Developing projects that can be done at home, however, is only the first step in a successful do-it-yourself lab. What if students don’t understand the instructions? What if they make a mistake but don’t realize it? What if they get frustrated or have a question? In a traditional lab, the instructor can provide assistance and feedback in real time. There is no such luxury in distance education.
Dr. Nicole Vogt demonstrates how to use a homemade sextant in one online lab video tutorial.
In practice, Vogt’s most common response to student inquiries is, “Watch the video!” She has worked with a film crew to create a series of videos that accompany the labs. Each begins with a short background and motivation for the experiment, and then shows a group of students working through it step by step. Student reception to the videos has been overwhelmingly positive.
To keep tabs on student progress, Vogt uses Google Drive, an online utility that allows collaborators to view and edit documents in real time. Each student keeps a lab report document where they record data and answer questions. The collaborative nature of Google Drive lets the instructor see student responses before an assignment is due. This effectively mimics the instructor-student interaction in a traditional lab course. For instance, if a student mistakenly concludes that faster projectiles make smaller craters, the instructor can leave a comment to ask if there was a problem performing the experiment.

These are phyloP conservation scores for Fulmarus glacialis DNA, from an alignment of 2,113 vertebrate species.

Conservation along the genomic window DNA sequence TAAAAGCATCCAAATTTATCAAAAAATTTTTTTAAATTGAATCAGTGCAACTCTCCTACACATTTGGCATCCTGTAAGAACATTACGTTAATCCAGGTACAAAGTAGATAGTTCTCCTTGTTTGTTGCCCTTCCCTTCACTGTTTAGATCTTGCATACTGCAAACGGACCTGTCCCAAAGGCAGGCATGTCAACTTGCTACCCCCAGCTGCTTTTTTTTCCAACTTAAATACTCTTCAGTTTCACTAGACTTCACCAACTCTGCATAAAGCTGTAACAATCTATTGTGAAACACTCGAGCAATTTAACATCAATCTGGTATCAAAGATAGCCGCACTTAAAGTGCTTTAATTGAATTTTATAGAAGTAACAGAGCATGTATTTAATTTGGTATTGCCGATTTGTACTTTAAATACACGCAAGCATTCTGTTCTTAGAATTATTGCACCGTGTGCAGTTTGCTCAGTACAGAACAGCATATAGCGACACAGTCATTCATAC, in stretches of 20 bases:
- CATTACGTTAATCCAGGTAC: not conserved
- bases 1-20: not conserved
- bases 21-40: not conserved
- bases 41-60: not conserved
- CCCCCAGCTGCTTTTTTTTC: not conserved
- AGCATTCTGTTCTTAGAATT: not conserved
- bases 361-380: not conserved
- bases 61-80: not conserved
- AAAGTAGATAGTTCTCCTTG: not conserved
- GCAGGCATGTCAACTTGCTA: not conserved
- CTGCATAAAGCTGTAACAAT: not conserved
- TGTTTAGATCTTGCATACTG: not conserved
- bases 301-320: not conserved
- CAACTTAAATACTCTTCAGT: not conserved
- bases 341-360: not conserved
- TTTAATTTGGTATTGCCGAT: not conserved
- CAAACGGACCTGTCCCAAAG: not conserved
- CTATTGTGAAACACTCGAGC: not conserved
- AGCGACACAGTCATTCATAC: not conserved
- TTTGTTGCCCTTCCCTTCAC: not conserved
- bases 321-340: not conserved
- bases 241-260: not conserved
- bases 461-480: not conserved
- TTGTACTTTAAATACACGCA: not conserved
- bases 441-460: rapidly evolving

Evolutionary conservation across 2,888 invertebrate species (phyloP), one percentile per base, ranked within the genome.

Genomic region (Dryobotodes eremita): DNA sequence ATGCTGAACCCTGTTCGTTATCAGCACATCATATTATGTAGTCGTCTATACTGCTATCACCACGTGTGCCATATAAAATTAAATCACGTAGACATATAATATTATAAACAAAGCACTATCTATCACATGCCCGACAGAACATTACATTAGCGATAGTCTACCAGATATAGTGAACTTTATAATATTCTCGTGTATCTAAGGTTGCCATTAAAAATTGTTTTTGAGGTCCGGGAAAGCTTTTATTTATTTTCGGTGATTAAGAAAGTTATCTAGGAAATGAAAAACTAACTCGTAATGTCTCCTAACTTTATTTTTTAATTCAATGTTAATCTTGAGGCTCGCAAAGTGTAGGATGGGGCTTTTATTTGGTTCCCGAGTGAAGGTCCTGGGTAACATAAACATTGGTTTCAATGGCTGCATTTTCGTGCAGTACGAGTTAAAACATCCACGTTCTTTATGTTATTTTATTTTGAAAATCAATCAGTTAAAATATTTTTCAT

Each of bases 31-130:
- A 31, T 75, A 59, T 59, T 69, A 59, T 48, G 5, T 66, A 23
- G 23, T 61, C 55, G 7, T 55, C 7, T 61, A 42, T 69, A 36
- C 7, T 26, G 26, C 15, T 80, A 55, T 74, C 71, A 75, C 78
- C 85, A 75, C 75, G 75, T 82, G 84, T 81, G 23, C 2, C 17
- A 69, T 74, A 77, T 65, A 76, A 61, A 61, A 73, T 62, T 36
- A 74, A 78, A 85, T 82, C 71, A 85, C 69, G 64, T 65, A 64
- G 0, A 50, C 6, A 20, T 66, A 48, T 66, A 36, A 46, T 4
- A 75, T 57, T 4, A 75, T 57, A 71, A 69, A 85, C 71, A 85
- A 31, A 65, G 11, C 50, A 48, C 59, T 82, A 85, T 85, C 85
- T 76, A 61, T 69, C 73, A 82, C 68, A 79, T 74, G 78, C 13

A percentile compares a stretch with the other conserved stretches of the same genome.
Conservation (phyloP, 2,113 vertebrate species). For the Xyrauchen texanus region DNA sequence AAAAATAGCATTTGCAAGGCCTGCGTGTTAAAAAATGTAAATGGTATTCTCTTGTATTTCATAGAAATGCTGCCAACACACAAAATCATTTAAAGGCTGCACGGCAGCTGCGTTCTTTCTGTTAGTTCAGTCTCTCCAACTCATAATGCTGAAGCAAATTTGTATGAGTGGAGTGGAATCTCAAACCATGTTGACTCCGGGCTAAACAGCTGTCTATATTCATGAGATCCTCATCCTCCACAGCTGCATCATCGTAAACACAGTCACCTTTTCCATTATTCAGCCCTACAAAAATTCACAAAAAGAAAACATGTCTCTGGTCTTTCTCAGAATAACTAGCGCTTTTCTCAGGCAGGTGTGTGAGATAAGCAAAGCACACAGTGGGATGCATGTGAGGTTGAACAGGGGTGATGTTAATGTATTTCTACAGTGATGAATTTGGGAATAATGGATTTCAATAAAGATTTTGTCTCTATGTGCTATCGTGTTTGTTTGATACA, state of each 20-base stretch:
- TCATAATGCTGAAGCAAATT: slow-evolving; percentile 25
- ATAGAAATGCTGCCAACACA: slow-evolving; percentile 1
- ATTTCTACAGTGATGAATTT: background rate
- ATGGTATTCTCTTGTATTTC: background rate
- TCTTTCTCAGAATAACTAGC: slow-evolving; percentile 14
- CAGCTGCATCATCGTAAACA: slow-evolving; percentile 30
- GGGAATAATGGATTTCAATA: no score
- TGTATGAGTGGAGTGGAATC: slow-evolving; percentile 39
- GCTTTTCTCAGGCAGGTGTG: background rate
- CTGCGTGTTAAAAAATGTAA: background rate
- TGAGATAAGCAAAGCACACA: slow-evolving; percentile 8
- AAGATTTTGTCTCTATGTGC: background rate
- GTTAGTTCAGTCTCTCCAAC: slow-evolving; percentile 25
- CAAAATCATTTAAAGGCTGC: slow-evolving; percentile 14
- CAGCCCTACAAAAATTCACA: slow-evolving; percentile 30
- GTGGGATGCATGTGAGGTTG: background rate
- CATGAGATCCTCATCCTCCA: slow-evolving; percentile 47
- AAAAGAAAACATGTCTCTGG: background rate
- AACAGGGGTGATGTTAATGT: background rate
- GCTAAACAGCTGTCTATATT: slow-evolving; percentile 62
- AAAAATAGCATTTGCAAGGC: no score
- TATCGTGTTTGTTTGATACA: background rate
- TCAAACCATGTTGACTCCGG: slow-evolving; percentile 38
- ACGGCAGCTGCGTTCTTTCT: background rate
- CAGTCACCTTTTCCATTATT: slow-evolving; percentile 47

Vogt points out that GEAS is a work in progress but has come a long way. The unique format of the lab exercises can present a daunting learning curve, as many students are used to online courses requiring little work. That said, students who persevere through the first couple of lab exercises typically come away with an appreciation for how much they have learned.
The GEAS project has the potential to have far-reaching impacts: beyond New Mexico, materials are currently being used in California, Virginia, Michigan, and even Canada. “Our lab exercises are available free of charge to astronomy instructors worldwide,” Vogt says. “By increasing access to laboratory science courses through distance learning, we can remove a significant barrier to completion of the bachelor’s degree.”